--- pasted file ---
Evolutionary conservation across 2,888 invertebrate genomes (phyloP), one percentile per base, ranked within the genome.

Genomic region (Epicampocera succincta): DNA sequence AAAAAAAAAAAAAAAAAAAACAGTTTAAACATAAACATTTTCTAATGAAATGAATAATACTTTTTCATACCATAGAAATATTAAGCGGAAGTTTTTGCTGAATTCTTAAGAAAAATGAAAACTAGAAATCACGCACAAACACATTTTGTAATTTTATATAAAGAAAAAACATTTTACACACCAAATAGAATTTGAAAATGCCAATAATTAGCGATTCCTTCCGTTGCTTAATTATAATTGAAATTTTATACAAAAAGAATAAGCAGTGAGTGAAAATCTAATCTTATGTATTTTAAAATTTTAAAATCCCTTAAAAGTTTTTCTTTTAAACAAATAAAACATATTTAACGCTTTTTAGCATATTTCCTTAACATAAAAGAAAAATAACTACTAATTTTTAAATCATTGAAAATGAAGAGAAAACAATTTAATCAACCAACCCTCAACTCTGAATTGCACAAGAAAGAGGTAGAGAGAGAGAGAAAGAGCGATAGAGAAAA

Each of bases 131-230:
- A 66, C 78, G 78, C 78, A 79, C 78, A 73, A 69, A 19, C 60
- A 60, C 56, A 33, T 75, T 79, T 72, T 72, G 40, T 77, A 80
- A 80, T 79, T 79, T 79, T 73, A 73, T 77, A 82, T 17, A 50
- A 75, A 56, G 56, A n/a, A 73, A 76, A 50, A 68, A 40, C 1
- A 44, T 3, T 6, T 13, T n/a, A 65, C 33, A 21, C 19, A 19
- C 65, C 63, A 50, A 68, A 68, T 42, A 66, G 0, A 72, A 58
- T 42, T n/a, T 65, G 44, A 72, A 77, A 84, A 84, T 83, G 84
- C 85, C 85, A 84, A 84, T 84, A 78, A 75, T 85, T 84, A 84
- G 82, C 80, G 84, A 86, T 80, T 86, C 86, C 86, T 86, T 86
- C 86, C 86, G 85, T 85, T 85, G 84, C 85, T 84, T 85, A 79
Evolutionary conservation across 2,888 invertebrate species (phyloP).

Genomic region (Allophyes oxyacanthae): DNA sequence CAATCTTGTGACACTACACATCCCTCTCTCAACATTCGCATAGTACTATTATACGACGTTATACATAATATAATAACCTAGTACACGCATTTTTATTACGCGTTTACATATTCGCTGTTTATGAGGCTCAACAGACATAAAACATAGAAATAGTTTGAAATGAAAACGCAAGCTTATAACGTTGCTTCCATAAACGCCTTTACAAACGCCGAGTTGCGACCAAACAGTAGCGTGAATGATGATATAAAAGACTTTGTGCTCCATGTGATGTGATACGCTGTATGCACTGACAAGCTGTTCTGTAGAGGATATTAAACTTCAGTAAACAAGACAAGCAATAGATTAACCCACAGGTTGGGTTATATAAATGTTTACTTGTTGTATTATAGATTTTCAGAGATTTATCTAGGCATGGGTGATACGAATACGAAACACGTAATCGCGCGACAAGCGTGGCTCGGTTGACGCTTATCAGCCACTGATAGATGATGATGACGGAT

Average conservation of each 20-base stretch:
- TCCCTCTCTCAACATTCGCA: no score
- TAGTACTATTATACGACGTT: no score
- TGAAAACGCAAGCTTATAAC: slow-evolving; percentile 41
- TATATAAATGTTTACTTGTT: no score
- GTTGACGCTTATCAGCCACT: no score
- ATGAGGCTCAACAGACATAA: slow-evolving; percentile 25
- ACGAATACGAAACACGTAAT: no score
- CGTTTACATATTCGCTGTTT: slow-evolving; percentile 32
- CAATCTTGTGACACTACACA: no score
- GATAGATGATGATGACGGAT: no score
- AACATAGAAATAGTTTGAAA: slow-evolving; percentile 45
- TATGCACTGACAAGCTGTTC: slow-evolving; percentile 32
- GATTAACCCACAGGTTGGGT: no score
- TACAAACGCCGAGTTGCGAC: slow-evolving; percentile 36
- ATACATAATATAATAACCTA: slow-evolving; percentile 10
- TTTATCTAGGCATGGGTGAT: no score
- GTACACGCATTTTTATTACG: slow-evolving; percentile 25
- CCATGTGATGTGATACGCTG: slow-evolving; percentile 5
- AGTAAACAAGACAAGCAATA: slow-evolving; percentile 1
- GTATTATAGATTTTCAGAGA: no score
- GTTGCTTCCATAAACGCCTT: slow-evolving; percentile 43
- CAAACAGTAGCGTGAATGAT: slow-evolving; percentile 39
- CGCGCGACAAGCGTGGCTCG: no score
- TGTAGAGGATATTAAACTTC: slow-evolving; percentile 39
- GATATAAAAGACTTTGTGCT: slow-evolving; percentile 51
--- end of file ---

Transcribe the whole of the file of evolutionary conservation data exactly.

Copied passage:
Evolutionary conservation across 2,888 invertebrate genomes (phyloP), one percentile per base, ranked within the genome.

Genomic region (Epicampocera succincta): DNA sequence AAAAAAAAAAAAAAAAAAAACAGTTTAAACATAAACATTTTCTAATGAAATGAATAATACTTTTTCATACCATAGAAATATTAAGCGGAAGTTTTTGCTGAATTCTTAAGAAAAATGAAAACTAGAAATCACGCACAAACACATTTTGTAATTTTATATAAAGAAAAAACATTTTACACACCAAATAGAATTTGAAAATGCCAATAATTAGCGATTCCTTCCGTTGCTTAATTATAATTGAAATTTTATACAAAAAGAATAAGCAGTGAGTGAAAATCTAATCTTATGTATTTTAAAATTTTAAAATCCCTTAAAAGTTTTTCTTTTAAACAAATAAAACATATTTAACGCTTTTTAGCATATTTCCTTAACATAAAAGAAAAATAACTACTAATTTTTAAATCATTGAAAATGAAGAGAAAACAATTTAATCAACCAACCCTCAACTCTGAATTGCACAAGAAAGAGGTAGAGAGAGAGAGAAAGAGCGATAGAGAAAA

Each of bases 131-230:
- A 66, C 78, G 78, C 78, A 79, C 78, A 73, A 69, A 19, C 60
- A 60, C 56, A 33, T 75, T 79, T 72, T 72, G 40, T 77, A 80
- A 80, T 79, T 79, T 79, T 73, A 73, T 77, A 82, T 17, A 50
- A 75, A 56, G 56, A n/a, A 73, A 76, A 50, A 68, A 40, C 1
- A 44, T 3, T 6, T 13, T n/a, A 65, C 33, A 21, C 19, A 19
- C 65, C 63, A 50, A 68, A 68, T 42, A 66, G 0, A 72, A 58
- T 42, T n/a, T 65, G 44, A 72, A 77, A 84, A 84, T 83, G 84
- C 85, C 85, A 84, A 84, T 84, A 78, A 75, T 85, T 84, A 84
- G 82, C 80, G 84, A 86, T 80, T 86, C 86, C 86, T 86, T 86
- C 86, C 86, G 85, T 85, T 85, G 84, C 85, T 84, T 85, A 79
Evolutionary conservation across 2,888 invertebrate species (phyloP).

Genomic region (Allophyes oxyacanthae): DNA sequence CAATCTTGTGACACTACACATCCCTCTCTCAACATTCGCATAGTACTATTATACGACGTTATACATAATATAATAACCTAGTACACGCATTTTTATTACGCGTTTACATATTCGCTGTTTATGAGGCTCAACAGACATAAAACATAGAAATAGTTTGAAATGAAAACGCAAGCTTATAACGTTGCTTCCATAAACGCCTTTACAAACGCCGAGTTGCGACCAAACAGTAGCGTGAATGATGATATAAAAGACTTTGTGCTCCATGTGATGTGATACGCTGTATGCACTGACAAGCTGTTCTGTAGAGGATATTAAACTTCAGTAAACAAGACAAGCAATAGATTAACCCACAGGTTGGGTTATATAAATGTTTACTTGTTGTATTATAGATTTTCAGAGATTTATCTAGGCATGGGTGATACGAATACGAAACACGTAATCGCGCGACAAGCGTGGCTCGGTTGACGCTTATCAGCCACTGATAGATGATGATGACGGAT

Average conservation of each 20-base stretch:
- TCCCTCTCTCAACATTCGCA: no score
- TAGTACTATTATACGACGTT: no score
- TGAAAACGCAAGCTTATAAC: slow-evolving; percentile 41
- TATATAAATGTTTACTTGTT: no score
- GTTGACGCTTATCAGCCACT: no score
- ATGAGGCTCAACAGACATAA: slow-evolving; percentile 25
- ACGAATACGAAACACGTAAT: no score
- CGTTTACATATTCGCTGTTT: slow-evolving; percentile 32
- CAATCTTGTGACACTACACA: no score
- GATAGATGATGATGACGGAT: no score
- AACATAGAAATAGTTTGAAA: slow-evolving; percentile 45
- TATGCACTGACAAGCTGTTC: slow-evolving; percentile 32
- GATTAACCCACAGGTTGGGT: no score
- TACAAACGCCGAGTTGCGAC: slow-evolving; percentile 36
- ATACATAATATAATAACCTA: slow-evolving; percentile 10
- TTTATCTAGGCATGGGTGAT: no score
- GTACACGCATTTTTATTACG: slow-evolving; percentile 25
- CCATGTGATGTGATACGCTG: slow-evolving; percentile 5
- AGTAAACAAGACAAGCAATA: slow-evolving; percentile 1
- GTATTATAGATTTTCAGAGA: no score
- GTTGCTTCCATAAACGCCTT: slow-evolving; percentile 43
- CAAACAGTAGCGTGAATGAT: slow-evolving; percentile 39
- CGCGCGACAAGCGTGGCTCG: no score
- TGTAGAGGATATTAAACTTC: slow-evolving; percentile 39
- GATATAAAAGACTTTGTGCT: slow-evolving; percentile 51